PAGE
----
The Big 5 as a Model of Personality Perception: “That line’s got personality!”

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“That line’s got personality!” – The Big 5 as a Model of Personality Perception

Human personality (i.e., the enduring mental and behavioral dispositions of individuals) is highly complex. Evidence now indicates that personality can be viewed usefully in terms of 5 dimensions or factors: extraversion, agreeableness, conscientiousness, neuroticism, and openness to experience (e.g., (Goldberg, 1993); (John & Srivastava, 1999); (McCrae & Costa, 1997)). Each and every personality trait can be viewed as actually being 1 of 5 more general traits. In the current work, we contend that the explanatory power of the Big 5 model is even broader yet than previous researchers have suggested – the big 5 model also describes personality perception. Each and every personality trait can be viewed as being 1 of 5 more general ways of how people view other people.

A full understanding of the structure of personality entails two primary components. As past research demonstrates, one is the actual personality that individuals experience or display, that is, the thoughts and feelings they experience and the behaviors they enact. A second component, that we wish to highlight, is the perception of personality or the making of personality judgments. Even if thought and behavior truly were random and had no structure, people might perceive personality as having structure (e.g., see (Ivry & Knight, 2002)). In the current study, we tested the veracity of this latter component by having participants make personality judgments of a line drawn on paper, a stimulus that surely has no personality in any meaningful sense of the psychological construct. If the Big 5 model describes personality perception, in addition to personality, then ratings of the line should conform to the Big 5 model, at least to some extent. To compare the extent to which the Big 5 model describes personality perception with the extent to which it describes actual personality, we also had participants provide trait ratings of a friend. We hypothesized and confirmed that the Big 5 model would provide reasonable fit for ratings of both the line and the friend, indicating that the Big 5 model applies to both personality (ratings of the friend) and personality perception (ratings of the line).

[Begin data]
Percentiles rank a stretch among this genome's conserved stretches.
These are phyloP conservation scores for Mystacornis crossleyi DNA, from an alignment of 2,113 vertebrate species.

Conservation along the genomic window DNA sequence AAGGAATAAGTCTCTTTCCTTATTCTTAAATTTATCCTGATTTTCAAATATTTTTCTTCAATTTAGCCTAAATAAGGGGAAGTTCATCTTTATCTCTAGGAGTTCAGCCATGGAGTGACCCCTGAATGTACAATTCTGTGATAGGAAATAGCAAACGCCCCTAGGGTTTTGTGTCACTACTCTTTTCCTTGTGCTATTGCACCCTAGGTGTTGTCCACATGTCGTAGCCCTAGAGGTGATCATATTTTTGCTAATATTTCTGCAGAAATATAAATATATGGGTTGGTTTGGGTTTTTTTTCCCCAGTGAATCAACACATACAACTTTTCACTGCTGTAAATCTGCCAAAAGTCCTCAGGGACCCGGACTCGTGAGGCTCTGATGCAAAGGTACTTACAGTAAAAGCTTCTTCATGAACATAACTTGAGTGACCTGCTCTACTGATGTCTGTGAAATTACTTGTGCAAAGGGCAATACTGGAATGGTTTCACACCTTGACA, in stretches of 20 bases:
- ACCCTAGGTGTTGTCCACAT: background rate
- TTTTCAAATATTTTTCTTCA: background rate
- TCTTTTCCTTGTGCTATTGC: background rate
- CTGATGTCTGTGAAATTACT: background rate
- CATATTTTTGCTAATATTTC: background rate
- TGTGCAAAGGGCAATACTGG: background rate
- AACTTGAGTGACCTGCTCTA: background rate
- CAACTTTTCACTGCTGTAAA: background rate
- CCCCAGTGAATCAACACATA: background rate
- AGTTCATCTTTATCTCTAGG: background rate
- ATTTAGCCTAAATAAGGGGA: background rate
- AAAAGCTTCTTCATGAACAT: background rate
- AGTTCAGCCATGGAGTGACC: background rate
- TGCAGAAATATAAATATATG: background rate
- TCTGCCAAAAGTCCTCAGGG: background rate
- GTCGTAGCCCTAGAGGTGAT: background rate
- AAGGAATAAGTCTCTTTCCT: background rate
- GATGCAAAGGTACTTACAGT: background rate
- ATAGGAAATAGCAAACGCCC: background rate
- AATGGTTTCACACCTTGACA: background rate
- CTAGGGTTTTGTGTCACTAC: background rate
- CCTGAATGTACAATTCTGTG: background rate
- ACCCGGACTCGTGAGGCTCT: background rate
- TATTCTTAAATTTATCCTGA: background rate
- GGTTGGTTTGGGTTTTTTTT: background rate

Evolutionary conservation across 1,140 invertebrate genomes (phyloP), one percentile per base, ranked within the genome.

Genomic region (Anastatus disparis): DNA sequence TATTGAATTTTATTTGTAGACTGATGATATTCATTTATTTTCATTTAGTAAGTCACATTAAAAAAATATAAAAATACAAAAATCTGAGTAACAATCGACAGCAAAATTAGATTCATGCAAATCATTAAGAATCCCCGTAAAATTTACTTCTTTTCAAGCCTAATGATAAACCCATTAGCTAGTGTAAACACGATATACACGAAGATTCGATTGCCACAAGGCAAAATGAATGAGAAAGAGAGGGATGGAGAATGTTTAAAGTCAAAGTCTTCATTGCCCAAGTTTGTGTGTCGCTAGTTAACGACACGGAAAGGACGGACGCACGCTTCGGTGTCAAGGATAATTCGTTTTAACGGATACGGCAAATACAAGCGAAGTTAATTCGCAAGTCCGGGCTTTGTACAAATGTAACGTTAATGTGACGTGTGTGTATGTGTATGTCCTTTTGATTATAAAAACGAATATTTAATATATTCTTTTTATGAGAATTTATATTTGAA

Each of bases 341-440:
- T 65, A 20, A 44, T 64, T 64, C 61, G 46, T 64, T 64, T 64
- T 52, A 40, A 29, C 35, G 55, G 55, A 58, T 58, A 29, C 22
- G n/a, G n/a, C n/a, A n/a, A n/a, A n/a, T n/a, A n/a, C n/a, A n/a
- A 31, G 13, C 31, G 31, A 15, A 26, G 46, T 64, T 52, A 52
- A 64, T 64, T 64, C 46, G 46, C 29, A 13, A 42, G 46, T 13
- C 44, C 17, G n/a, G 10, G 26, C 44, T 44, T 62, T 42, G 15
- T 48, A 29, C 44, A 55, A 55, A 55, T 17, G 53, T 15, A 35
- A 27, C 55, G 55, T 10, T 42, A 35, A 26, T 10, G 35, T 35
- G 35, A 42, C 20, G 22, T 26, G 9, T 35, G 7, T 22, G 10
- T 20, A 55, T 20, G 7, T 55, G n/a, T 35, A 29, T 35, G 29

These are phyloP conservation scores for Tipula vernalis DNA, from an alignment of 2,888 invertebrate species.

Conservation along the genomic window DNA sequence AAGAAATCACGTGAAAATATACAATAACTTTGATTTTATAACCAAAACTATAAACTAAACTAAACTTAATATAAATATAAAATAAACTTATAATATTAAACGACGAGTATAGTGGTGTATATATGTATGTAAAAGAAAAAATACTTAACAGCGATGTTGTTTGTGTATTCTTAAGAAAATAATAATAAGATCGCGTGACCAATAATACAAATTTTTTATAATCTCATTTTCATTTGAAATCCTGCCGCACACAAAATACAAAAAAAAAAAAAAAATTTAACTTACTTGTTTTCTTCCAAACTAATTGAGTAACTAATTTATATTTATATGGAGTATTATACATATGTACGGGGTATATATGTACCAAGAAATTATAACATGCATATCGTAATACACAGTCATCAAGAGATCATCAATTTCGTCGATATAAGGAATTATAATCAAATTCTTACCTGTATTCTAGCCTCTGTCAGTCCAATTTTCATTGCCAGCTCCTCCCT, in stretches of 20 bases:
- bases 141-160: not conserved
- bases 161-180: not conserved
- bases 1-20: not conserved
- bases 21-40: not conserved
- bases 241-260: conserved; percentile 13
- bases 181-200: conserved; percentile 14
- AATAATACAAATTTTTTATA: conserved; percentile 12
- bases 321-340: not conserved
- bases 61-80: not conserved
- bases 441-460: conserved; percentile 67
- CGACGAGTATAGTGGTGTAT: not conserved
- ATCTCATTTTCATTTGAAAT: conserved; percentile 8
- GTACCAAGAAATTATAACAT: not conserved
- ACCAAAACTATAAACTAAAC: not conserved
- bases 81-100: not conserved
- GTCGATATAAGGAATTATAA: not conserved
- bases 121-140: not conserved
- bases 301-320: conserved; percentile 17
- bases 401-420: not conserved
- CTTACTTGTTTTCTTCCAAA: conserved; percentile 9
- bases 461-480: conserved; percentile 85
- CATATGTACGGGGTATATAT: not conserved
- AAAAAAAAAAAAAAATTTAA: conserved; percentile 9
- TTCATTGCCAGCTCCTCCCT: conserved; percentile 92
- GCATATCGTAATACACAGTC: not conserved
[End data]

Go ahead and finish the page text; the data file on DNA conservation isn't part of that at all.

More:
Contents

Method

Two-hundred and eighty-six undergraduates participated in exchange for credit toward fulfilling a course requirement. They received a packet of questionnaires that contained two sets of trait ratings embedded among filler questionnaires, presented in random order. For the ratings, participants were presented with 48 personality traits (see Table 1 for a list of traits and the factors on which they load) used in research on the Big 5 ((Goldberg, 1992)). For one set of traits, participants were presented with a line (10.16 cm in length) drawn at the top of the page. They were asked to rate the extent to which each trait described the line, using a scale from 1 (extremely inaccurate) to 9 (extremely accurate). The instructions also stated that participants should “base their responses on the line and nothing else”, and that “this task may seem strange, but make sure to take it seriously and do your best.” For the other set of traits, participants were asked to think of a person they know fairly well and to indicate the extent to which each trait accurately described that person.

Results

Confirmatory factor analysis was used to assess the extent to which the Big 5 model fit participants’ trait ratings. Indices of fit consisted of the ratio between the chi-square statistic and its degrees of freedom, the normed fit index ((NFI; Bentler & Bonett, 1980)), the incremental fit index ((IFI; Bollen, 1989)), the comparative fit index ((CFI; Bentler, 1990)), and the root mean square error of approximation ((RMSEA; Browne & Cudeck, 1993)). For the chi-square ratio, a ratio of 5 or less represents acceptable fit ((Eisen, Wilcox, Leff, Schaefer, & Culhane 1999)). For the indices of NFI, IFI, and CFI, values closer to 1 indicate better fit, with values greater than .90 suggesting most reasonable fit ((Bentler & Bonett, 1980)). For RMSEA, values closer to 0 indicate better fit, with values less than .08 suggesting most reasonable fit ((Browne & Cudeck, 1993)).